WRs Kerry Taylor/Tori Gurley -- Packers: The Packers are likely to get some competition for the rights to James Jones and love to push their incumbent receivers with young talent. Taylor and Gurley are each talented players who struggled with injury and inconsistency throuhgout their respective careers but could surprise.

LB Jeff Tarpinian -- Patriots: I spoke to several teams in the days preceding the draft that thought Tarpinian could go as high as the fifth round due to the relative lack of talent at linebacker in this class. Injuries pushed him to free agency. The Patriots could get rewarded for this gamble.

DE Pierre Allen -- Seahawks: Allen was viewed as a 4th-5th round pick by NFLDraftScout.com for much of the pre-draft process, but a nagging hamstring injury kept him from running prior to the draft. As such, he slipped into free agency. Seattle has a myriad of needs, but few loom larger than along the defensive line. Allen could be the crown jewel of what appears to be one of the better free agent classes in the league. 

RB John Clay -- Steelers: A perfect schematic fit, the bruising Clay would give the Steelers the interior power runner that they've often featured in Pittsburgh. If he's motivated (and he certainly should be), Clay could add a degree of size and physicality to this running game.

Posted on: January 15, 2011 11:41 am
 

Poor decisions mar underclassmen deadline day

For NFL teams looking at a less than impressive senior class, January 15 has developed into a holiday of sorts. As the deadline for underclassmen to declare for the draft, teams are hopeful that a few more presents will pop up to enhance the crop they've already seen.

It has been a bountiful catch already. Each player selected in the top five will be underclassmen, with Nebraska cornerback Prince Amukamara and Texas A&M outside linebacker Von Miller rating as the only seniors likely to have a chance at the top ten.

But for every Da'Quan Bowers or A.J. Green physically ready to make the leap to the NFL, there are other underclassmen who should have remained in school.

As of this morning I've been told of 55 players making the leap. Some of them, quite frankly, are leaping off the cliff of undrafted free agency.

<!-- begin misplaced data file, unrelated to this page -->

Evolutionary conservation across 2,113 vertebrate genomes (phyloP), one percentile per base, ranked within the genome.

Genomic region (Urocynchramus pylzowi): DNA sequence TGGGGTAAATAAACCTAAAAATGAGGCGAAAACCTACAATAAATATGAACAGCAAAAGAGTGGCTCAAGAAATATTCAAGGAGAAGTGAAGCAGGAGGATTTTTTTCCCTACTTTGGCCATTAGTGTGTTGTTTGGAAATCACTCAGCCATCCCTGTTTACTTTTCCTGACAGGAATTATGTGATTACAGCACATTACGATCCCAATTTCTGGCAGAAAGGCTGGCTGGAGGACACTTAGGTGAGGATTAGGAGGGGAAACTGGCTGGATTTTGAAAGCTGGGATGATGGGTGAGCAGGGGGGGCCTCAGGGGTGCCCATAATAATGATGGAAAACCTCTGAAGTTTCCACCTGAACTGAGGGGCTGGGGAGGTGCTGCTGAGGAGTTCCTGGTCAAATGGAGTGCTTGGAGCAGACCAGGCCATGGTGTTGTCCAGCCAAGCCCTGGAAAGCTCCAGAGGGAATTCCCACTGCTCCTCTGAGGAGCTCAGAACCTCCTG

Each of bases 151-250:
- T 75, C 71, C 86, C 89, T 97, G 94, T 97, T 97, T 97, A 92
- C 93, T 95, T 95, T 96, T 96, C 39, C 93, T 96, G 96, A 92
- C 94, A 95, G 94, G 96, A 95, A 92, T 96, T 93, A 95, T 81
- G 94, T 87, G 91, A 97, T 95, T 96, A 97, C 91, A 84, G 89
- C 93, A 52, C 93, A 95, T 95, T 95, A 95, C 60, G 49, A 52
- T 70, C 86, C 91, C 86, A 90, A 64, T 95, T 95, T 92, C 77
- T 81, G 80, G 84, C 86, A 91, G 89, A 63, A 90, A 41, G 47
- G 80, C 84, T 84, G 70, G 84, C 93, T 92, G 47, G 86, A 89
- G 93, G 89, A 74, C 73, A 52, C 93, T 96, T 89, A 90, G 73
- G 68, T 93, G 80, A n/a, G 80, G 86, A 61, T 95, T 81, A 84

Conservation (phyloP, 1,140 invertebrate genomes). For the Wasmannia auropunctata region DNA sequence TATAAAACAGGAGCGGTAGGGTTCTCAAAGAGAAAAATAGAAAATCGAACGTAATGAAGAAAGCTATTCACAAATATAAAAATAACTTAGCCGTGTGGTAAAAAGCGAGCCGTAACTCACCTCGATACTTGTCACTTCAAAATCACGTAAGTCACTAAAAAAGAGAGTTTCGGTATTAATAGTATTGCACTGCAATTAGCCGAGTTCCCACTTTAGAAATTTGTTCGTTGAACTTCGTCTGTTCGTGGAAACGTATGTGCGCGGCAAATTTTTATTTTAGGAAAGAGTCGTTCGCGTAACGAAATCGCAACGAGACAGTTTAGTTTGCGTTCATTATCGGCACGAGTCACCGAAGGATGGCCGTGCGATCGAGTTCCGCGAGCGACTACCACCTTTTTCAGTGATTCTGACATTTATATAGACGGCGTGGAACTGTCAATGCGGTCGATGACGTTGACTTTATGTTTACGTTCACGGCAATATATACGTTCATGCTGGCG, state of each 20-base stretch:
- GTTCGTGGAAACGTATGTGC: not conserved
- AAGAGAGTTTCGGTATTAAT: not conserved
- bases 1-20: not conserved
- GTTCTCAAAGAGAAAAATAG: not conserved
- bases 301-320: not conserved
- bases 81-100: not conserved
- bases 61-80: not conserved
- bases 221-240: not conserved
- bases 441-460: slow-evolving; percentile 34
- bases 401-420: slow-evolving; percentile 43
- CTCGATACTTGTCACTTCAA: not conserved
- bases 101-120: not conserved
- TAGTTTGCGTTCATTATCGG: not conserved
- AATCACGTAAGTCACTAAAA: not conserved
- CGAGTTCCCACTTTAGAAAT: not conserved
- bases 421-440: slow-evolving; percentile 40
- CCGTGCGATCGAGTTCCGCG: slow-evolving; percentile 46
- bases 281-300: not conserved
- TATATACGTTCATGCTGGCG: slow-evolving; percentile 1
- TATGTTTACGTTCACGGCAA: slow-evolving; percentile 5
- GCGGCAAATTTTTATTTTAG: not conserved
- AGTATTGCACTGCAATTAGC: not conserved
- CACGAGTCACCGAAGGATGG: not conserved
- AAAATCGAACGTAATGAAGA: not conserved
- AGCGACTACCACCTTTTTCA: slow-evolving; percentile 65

Some of the most troubling decisions were made by running backs and safeties. 

Consider that so far this year there have been 12 underclassmen running backs who have declared for the 2011 NFL Draft.

There were only 12 running backs drafted last year.

For players like Eastern Washington's Taiwan Jones, Virginia Tech's Darren Evans, and Wisconsin's John Clay, the decision could turn out disastrous.

You can't get three backs more different than the 5-11, 190 pound speedster Jones, the 6-0, 220 pound Evans and the 6-1, 248 pound bruiser Clay. Yet all three have struggled with durability and will be entering the NFL without the offenses taylored around their game that helped each standout at the collegiate level.

Jones, who has struggled the most with injuries but is the most physically gifted of the three may be one taking the biggest gamble, especially considering that scouts are going to naturally question his FCS competition. Even if he'd returned for his senior season and helped Eastern and again struggled with durability, he'd have potentially had the opportunity to play in a senior all-star game.

The weak senior running back class (scouts aren't sure there will be a single senior drafted in the top two rounds) convinced many of these underclassmen to come out. The same is true at safety. At of this morning, "only" five safeties had declared early for the draft -- UCLA's Rahim Moore, West Virginia's Robert Sands, Iowa's Tyler Sash, Georgia Tech's Jerrard Terrant and Florida's Will Hill -- but two of them could be making significant mistakes.

Moore and Hill have made some eye-popping plays over their respective careers, but each is coming off a disappointing junior season and surprised scouts with their decisions to leave early. Perhaps surprised isn't the correct word. Scouts had known that each was strongly considering the jump for the last month or so, but it doesn't change the fact that each was more highly thought of at the end of last season -- had much to gain with a strong senior year -- than they did by coming out now.

Moore, in particular, has been labeled by many as a first round caliber prospect, but after doing my film review of him this past week, I see an unreliable open field tackler who is inconsistent in coverage. His FBS-leading 10 interceptions in 2009 may have been a by-product of the play of his former teammates, now NFL players (Bucs' DT Brian Price and Titans' CB Alterraun Verner). Without them, Moore intercepted one pass in 2010.  I gave him a 3rd-4th round grade.
Posted on: January 11, 2011 1:58 pm
 

LeShoure added to big class of underclassmen RBs